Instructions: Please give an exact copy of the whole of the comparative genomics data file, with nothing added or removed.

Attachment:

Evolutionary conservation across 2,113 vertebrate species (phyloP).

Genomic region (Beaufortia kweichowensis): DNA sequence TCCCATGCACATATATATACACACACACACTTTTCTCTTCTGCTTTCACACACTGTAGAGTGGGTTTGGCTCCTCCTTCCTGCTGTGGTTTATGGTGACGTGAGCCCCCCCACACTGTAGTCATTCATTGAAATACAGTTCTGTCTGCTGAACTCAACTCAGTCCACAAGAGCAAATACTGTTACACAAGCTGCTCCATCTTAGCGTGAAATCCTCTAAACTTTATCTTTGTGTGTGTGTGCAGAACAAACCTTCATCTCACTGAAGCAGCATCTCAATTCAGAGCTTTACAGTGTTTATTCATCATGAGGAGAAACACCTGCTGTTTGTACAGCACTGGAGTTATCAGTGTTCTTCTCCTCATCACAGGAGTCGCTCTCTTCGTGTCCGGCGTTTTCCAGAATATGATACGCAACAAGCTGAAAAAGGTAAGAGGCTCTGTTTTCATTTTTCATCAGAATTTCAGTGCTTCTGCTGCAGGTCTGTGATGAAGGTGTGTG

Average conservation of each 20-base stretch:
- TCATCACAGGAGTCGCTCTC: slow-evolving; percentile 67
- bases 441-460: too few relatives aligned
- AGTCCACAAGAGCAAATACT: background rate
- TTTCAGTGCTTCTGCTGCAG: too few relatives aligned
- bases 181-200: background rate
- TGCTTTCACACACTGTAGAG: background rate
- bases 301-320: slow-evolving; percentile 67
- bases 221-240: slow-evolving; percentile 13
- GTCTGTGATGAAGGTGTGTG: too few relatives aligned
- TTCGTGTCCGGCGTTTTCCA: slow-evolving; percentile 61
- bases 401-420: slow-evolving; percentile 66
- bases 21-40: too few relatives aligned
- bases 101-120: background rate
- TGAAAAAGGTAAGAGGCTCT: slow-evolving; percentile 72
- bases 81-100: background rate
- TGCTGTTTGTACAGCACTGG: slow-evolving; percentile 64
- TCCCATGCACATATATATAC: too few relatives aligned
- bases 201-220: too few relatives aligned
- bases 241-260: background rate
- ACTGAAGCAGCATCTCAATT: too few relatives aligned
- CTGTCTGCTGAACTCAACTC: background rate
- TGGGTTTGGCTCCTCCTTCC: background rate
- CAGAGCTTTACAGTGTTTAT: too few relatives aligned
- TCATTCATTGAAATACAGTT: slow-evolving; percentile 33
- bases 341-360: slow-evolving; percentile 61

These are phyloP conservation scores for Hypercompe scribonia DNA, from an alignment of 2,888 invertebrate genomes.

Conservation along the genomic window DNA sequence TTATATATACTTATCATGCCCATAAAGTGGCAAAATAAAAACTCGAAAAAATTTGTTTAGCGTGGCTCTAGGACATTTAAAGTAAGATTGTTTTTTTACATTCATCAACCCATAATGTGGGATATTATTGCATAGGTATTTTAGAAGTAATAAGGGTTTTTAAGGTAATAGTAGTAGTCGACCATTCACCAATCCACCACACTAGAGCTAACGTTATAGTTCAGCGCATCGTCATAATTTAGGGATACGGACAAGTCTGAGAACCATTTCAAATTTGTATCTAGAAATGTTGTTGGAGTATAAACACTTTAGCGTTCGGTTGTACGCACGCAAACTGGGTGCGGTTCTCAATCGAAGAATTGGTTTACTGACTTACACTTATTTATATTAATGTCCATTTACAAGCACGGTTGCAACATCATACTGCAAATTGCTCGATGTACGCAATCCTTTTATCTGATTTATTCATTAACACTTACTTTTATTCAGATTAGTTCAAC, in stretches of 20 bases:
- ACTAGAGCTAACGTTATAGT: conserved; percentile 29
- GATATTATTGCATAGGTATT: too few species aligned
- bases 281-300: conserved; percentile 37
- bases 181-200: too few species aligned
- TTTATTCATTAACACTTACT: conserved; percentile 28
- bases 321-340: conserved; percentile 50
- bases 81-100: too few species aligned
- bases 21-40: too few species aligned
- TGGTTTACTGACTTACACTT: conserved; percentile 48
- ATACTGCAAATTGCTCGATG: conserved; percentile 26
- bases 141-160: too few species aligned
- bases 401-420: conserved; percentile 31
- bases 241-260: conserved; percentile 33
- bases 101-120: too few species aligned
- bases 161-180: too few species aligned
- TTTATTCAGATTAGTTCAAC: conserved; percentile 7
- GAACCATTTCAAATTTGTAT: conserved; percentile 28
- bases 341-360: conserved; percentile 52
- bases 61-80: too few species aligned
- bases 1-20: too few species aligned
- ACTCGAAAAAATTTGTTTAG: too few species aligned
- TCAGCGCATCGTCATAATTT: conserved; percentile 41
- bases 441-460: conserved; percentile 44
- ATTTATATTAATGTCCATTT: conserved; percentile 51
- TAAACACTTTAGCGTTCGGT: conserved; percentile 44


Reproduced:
Evolutionary conservation across 2,113 vertebrate species (phyloP).

Genomic region (Beaufortia kweichowensis): DNA sequence TCCCATGCACATATATATACACACACACACTTTTCTCTTCTGCTTTCACACACTGTAGAGTGGGTTTGGCTCCTCCTTCCTGCTGTGGTTTATGGTGACGTGAGCCCCCCCACACTGTAGTCATTCATTGAAATACAGTTCTGTCTGCTGAACTCAACTCAGTCCACAAGAGCAAATACTGTTACACAAGCTGCTCCATCTTAGCGTGAAATCCTCTAAACTTTATCTTTGTGTGTGTGTGCAGAACAAACCTTCATCTCACTGAAGCAGCATCTCAATTCAGAGCTTTACAGTGTTTATTCATCATGAGGAGAAACACCTGCTGTTTGTACAGCACTGGAGTTATCAGTGTTCTTCTCCTCATCACAGGAGTCGCTCTCTTCGTGTCCGGCGTTTTCCAGAATATGATACGCAACAAGCTGAAAAAGGTAAGAGGCTCTGTTTTCATTTTTCATCAGAATTTCAGTGCTTCTGCTGCAGGTCTGTGATGAAGGTGTGTG

Average conservation of each 20-base stretch:
- TCATCACAGGAGTCGCTCTC: slow-evolving; percentile 67
- bases 441-460: too few relatives aligned
- AGTCCACAAGAGCAAATACT: background rate
- TTTCAGTGCTTCTGCTGCAG: too few relatives aligned
- bases 181-200: background rate
- TGCTTTCACACACTGTAGAG: background rate
- bases 301-320: slow-evolving; percentile 67
- bases 221-240: slow-evolving; percentile 13
- GTCTGTGATGAAGGTGTGTG: too few relatives aligned
- TTCGTGTCCGGCGTTTTCCA: slow-evolving; percentile 61
- bases 401-420: slow-evolving; percentile 66
- bases 21-40: too few relatives aligned
- bases 101-120: background rate
- TGAAAAAGGTAAGAGGCTCT: slow-evolving; percentile 72
- bases 81-100: background rate
- TGCTGTTTGTACAGCACTGG: slow-evolving; percentile 64
- TCCCATGCACATATATATAC: too few relatives aligned
- bases 201-220: too few relatives aligned
- bases 241-260: background rate
- ACTGAAGCAGCATCTCAATT: too few relatives aligned
- CTGTCTGCTGAACTCAACTC: background rate
- TGGGTTTGGCTCCTCCTTCC: background rate
- CAGAGCTTTACAGTGTTTAT: too few relatives aligned
- TCATTCATTGAAATACAGTT: slow-evolving; percentile 33
- bases 341-360: slow-evolving; percentile 61

These are phyloP conservation scores for Hypercompe scribonia DNA, from an alignment of 2,888 invertebrate genomes.

Conservation along the genomic window DNA sequence TTATATATACTTATCATGCCCATAAAGTGGCAAAATAAAAACTCGAAAAAATTTGTTTAGCGTGGCTCTAGGACATTTAAAGTAAGATTGTTTTTTTACATTCATCAACCCATAATGTGGGATATTATTGCATAGGTATTTTAGAAGTAATAAGGGTTTTTAAGGTAATAGTAGTAGTCGACCATTCACCAATCCACCACACTAGAGCTAACGTTATAGTTCAGCGCATCGTCATAATTTAGGGATACGGACAAGTCTGAGAACCATTTCAAATTTGTATCTAGAAATGTTGTTGGAGTATAAACACTTTAGCGTTCGGTTGTACGCACGCAAACTGGGTGCGGTTCTCAATCGAAGAATTGGTTTACTGACTTACACTTATTTATATTAATGTCCATTTACAAGCACGGTTGCAACATCATACTGCAAATTGCTCGATGTACGCAATCCTTTTATCTGATTTATTCATTAACACTTACTTTTATTCAGATTAGTTCAAC, in stretches of 20 bases:
- ACTAGAGCTAACGTTATAGT: conserved; percentile 29
- GATATTATTGCATAGGTATT: too few species aligned
- bases 281-300: conserved; percentile 37
- bases 181-200: too few species aligned
- TTTATTCATTAACACTTACT: conserved; percentile 28
- bases 321-340: conserved; percentile 50
- bases 81-100: too few species aligned
- bases 21-40: too few species aligned
- TGGTTTACTGACTTACACTT: conserved; percentile 48
- ATACTGCAAATTGCTCGATG: conserved; percentile 26
- bases 141-160: too few species aligned
- bases 401-420: conserved; percentile 31
- bases 241-260: conserved; percentile 33
- bases 101-120: too few species aligned
- bases 161-180: too few species aligned
- TTTATTCAGATTAGTTCAAC: conserved; percentile 7
- GAACCATTTCAAATTTGTAT: conserved; percentile 28
- bases 341-360: conserved; percentile 52
- bases 61-80: too few species aligned
- bases 1-20: too few species aligned
- ACTCGAAAAAATTTGTTTAG: too few species aligned
- TCAGCGCATCGTCATAATTT: conserved; percentile 41
- bases 441-460: conserved; percentile 44
- ATTTATATTAATGTCCATTT: conserved; percentile 51
- TAAACACTTTAGCGTTCGGT: conserved; percentile 44